Editor’s note: Want to be a travel blogger? Almost every day, someone asks me how it’s done. So I’ve decided to spend the next week answering that question. Comments? Please send ’em along or leave one below.
You can launch a travel blog right now, in the time it takes to read this post.
But not so fast! Just like every house needs a blueprint, you don’t want to build without a plan.
The blogosphere is littered with great sites that started with passion and fanfare and then flamed out. Why? They had no foundation, no plan, and ultimately, no reason for being. You don’t want to become a statistic.
I can help.
Before you pick up your mouse, put on your thinking cap. Anyone can write a general travelogue and pick up a few readers, or a few hundred. But true blogging success — which is to say, earning money and having an active and engaged community — is not easy.
Why are you reading this?
Why should you take my word for it? Because I’ve been writing online since 1996. (Check the blog archives if you don’t believe me.) I’ve made every mistake in the book — if, indeed, there were a book — and lived to tell the tale. I’ve suffered zero-revenue years, and have had one or two reasonably good ones.
I know what it takes, and I can help you get there quickly. In fact, I’m about to reveal everything that I know so that you can do it too, if you want to.
There are more than 133 million blogs out there, and I wouldn’t be surprised if a good percentage of them were travel blogs, or had at least a travel component to it. Not to worry, though. Only a fraction of them are updated regularly, and an even smaller number are successful by any measure.
You might luck out and succeed as a general-interest travel blogger. But it’s a crowded field, with lots of big players, and it’s easy to get lost.
You’re much better off finding a sub-niche and having no competition.
How to do it
Everyone is an expert at something. For example, if you’re a business traveler, you may know a lot about every aspect of the travel experience. So do a lot of other really good bloggers. But what do you know the most about? Is it a particular loyalty program? A destination? Maybe you’re good at strategies, like getting an upgrade?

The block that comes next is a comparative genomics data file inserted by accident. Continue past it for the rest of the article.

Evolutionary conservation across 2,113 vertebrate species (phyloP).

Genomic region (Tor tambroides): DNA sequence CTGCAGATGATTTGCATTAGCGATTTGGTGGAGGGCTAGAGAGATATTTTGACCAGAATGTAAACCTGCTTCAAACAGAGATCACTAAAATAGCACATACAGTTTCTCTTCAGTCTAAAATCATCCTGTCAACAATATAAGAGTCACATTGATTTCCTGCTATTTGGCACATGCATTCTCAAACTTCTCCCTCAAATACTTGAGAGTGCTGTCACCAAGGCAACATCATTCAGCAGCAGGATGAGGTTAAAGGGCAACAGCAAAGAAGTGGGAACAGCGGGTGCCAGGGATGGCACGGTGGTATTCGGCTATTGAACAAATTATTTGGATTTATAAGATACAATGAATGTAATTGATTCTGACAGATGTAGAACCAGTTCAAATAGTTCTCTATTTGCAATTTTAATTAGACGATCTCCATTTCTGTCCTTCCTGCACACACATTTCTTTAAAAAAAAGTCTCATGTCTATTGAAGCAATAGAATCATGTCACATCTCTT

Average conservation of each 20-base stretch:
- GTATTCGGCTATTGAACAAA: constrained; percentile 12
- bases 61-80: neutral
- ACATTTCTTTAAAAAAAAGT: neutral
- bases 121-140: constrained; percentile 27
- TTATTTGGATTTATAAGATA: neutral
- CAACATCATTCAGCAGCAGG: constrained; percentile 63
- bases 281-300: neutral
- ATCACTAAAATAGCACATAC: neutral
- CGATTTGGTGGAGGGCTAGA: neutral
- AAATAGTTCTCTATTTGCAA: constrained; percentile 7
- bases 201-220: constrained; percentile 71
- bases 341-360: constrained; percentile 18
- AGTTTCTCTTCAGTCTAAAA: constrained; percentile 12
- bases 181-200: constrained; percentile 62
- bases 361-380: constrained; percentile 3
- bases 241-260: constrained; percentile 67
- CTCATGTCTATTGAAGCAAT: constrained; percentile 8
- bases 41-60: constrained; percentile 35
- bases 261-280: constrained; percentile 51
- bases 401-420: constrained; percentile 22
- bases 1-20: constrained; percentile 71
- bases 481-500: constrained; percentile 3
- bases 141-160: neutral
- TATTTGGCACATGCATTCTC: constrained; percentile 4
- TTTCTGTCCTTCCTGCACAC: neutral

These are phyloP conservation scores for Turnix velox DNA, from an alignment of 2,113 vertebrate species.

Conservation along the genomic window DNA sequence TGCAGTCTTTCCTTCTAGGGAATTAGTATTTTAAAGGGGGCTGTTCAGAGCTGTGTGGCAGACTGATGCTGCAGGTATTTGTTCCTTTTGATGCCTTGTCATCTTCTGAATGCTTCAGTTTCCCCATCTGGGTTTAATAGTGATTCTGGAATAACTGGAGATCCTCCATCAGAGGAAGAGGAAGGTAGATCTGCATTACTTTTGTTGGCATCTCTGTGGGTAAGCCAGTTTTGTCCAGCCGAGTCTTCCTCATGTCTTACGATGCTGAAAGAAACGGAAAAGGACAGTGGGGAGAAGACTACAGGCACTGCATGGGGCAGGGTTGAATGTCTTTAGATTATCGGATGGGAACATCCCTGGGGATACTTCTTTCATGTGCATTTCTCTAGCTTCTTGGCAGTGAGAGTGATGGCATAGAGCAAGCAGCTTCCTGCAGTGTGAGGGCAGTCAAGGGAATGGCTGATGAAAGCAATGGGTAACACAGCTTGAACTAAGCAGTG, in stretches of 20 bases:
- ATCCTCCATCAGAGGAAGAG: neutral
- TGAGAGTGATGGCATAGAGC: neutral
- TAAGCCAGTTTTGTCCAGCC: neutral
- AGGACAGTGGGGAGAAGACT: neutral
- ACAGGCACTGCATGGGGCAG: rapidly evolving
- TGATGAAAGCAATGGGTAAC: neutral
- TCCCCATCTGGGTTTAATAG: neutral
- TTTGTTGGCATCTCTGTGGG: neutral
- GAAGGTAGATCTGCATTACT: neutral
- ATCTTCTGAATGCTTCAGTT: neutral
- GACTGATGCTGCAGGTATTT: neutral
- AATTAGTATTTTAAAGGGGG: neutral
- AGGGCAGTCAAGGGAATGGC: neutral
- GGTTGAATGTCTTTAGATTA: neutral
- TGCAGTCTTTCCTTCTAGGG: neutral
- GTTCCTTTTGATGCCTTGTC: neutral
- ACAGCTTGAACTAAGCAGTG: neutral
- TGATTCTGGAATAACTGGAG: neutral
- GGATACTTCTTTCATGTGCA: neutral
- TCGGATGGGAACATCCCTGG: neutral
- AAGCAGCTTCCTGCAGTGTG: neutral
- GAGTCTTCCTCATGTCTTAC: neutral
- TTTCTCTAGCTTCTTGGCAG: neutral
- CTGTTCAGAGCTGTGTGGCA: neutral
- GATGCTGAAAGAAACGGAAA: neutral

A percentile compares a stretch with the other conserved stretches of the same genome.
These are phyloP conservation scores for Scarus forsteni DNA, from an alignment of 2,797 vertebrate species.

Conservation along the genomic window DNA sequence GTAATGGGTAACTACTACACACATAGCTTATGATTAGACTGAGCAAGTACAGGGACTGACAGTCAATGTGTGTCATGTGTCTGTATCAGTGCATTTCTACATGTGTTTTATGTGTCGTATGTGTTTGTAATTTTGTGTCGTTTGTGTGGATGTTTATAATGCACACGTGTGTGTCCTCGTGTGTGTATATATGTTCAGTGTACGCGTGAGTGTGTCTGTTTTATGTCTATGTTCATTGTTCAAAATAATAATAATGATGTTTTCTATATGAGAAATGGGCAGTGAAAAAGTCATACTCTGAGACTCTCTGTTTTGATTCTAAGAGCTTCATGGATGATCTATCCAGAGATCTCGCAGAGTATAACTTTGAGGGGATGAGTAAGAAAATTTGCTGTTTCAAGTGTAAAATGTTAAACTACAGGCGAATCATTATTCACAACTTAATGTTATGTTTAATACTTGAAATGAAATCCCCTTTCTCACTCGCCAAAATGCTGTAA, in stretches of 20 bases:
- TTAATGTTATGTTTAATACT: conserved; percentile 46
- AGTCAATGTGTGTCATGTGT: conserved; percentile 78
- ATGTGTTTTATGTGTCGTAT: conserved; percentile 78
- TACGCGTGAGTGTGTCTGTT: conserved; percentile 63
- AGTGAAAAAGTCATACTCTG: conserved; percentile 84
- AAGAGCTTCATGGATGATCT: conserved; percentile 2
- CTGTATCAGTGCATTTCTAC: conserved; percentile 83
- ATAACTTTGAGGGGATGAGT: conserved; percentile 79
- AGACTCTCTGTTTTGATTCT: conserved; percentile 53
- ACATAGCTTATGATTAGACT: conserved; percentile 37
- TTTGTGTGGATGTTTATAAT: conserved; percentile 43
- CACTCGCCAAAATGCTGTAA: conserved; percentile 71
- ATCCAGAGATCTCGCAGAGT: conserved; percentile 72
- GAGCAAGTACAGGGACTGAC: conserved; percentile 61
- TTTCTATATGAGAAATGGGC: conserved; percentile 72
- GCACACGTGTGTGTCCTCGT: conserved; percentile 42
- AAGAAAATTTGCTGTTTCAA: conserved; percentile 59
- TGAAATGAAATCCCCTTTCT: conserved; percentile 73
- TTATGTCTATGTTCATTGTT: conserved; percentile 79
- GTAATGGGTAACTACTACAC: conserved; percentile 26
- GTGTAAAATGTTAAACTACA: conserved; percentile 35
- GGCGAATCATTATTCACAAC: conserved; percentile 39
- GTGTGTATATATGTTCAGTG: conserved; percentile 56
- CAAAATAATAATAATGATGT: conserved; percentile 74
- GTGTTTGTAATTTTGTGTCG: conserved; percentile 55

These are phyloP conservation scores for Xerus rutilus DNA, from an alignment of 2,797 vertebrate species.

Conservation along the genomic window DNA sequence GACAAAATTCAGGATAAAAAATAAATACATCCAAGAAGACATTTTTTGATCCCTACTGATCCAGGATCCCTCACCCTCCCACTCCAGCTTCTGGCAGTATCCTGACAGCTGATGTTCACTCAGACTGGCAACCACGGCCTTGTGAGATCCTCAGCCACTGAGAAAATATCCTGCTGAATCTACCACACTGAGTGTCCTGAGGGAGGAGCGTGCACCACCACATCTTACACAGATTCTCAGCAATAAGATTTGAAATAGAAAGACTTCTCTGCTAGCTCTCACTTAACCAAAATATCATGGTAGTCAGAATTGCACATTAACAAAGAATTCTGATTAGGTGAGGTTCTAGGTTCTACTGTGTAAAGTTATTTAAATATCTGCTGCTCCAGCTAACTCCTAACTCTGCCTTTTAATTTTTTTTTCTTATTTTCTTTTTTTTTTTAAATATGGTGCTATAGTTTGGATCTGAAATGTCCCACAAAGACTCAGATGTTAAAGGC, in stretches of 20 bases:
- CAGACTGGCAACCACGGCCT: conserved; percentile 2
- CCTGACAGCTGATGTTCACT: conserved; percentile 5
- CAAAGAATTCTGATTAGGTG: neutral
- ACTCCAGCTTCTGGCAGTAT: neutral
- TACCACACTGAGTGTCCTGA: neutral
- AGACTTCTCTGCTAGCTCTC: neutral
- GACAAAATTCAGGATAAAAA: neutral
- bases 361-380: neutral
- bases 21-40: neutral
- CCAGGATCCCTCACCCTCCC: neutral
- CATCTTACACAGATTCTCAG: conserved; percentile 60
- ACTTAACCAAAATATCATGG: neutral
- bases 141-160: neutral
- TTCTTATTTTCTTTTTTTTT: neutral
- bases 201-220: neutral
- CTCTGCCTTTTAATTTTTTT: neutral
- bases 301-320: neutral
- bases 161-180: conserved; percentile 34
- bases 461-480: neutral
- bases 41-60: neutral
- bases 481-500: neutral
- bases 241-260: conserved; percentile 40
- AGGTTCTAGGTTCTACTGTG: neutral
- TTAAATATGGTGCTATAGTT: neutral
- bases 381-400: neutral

One of the best-known collections of business travel blogs is Randy Petersen’s Boarding Area. Each has its own unique point of view and special knowledge. They have all found their subject matter expertise, and many of them are the only ones who write about their topic with any regularity.
But hang on. You want to travel the world, not be stuck in an office poring over fine print. You want travel companies to like you, not avoid your calls. (Welcome to my world.) Even there, the field is still wide open. The trick is finding a genre that fits your area of knowledge. If you have kids, check out Lynn O’Rourke Hayes’ Family Travel site. Solo woman traveler? Look at Journeywoman. Travel photography? Stuck in Customs or Intelligent Travel come to mind.
Point is, you can do this without making everyone hate you.
Now that you found your genre, it’s time to pick the sub-genre. For example, technically Stuck in Customs specializes in HDR photography and Journeywoman doesn’t just cover solo women travelers, but also tours. Drill down until you find a sub-genre where there’s little or no competition. Now you’ve found your topic.
How do you differentiate yourself?
What is the one thing you do better than anyone else? What are you an expert at? If you’ve picked the right topic, you’ll have the passion to make any topic interesting. Notice that I haven’t said anything about the commercial feasibility of your blog. I’m not saying that isn’t important, but for now it’s a secondary consideration.
The reason: If you have a topic that advertisers are interested in, but you aren’t, the blog will fail. I guarantee it. But if you are truly interested in the subject matter, you’ll attract readers and advertisers.
Differentiating yourself means being more interested in the topic than anyone else.
• You’re curious. You are always asking questions about the subject, even when no one else is. You’re never leaving well enough alone. Curiosity is infectious. It makes for fascinating reading, too.
• You’re passionate. You’ll hear that word a lot — passion. If there’s no burning desire to wake up every morning and blog about your topic, you’ve chosen the wrong subject. Readers can pick up on that, and they’ll stop reading your site if they think you’re not interested anymore.
• Damn, you’re good! This is not time for false modesty. If you’ve found your sub-niche, occupy it with your whole body and don’t let anyone else muscle in on your territory. If you’re asked about your topic, respond authoritatively, even if there’s a chance you might be wrong. It is better to ask for forgiveness than to ask for permission.
By the way, travel blogging isn’t for everyone. If you find the right topic, it will find its audience and it will begin to make money and you’ll become a slave to it. The site will take over your entire life. It could define you.
This is the time to ask yourself: Do I really want that? (And “no” is an absolutely acceptable answer — there are plenty of other things you could be doing with your time.)
If you want it, stay tuned. Tomorrow, I’ll reveal the first step to becoming a successful travel blogger.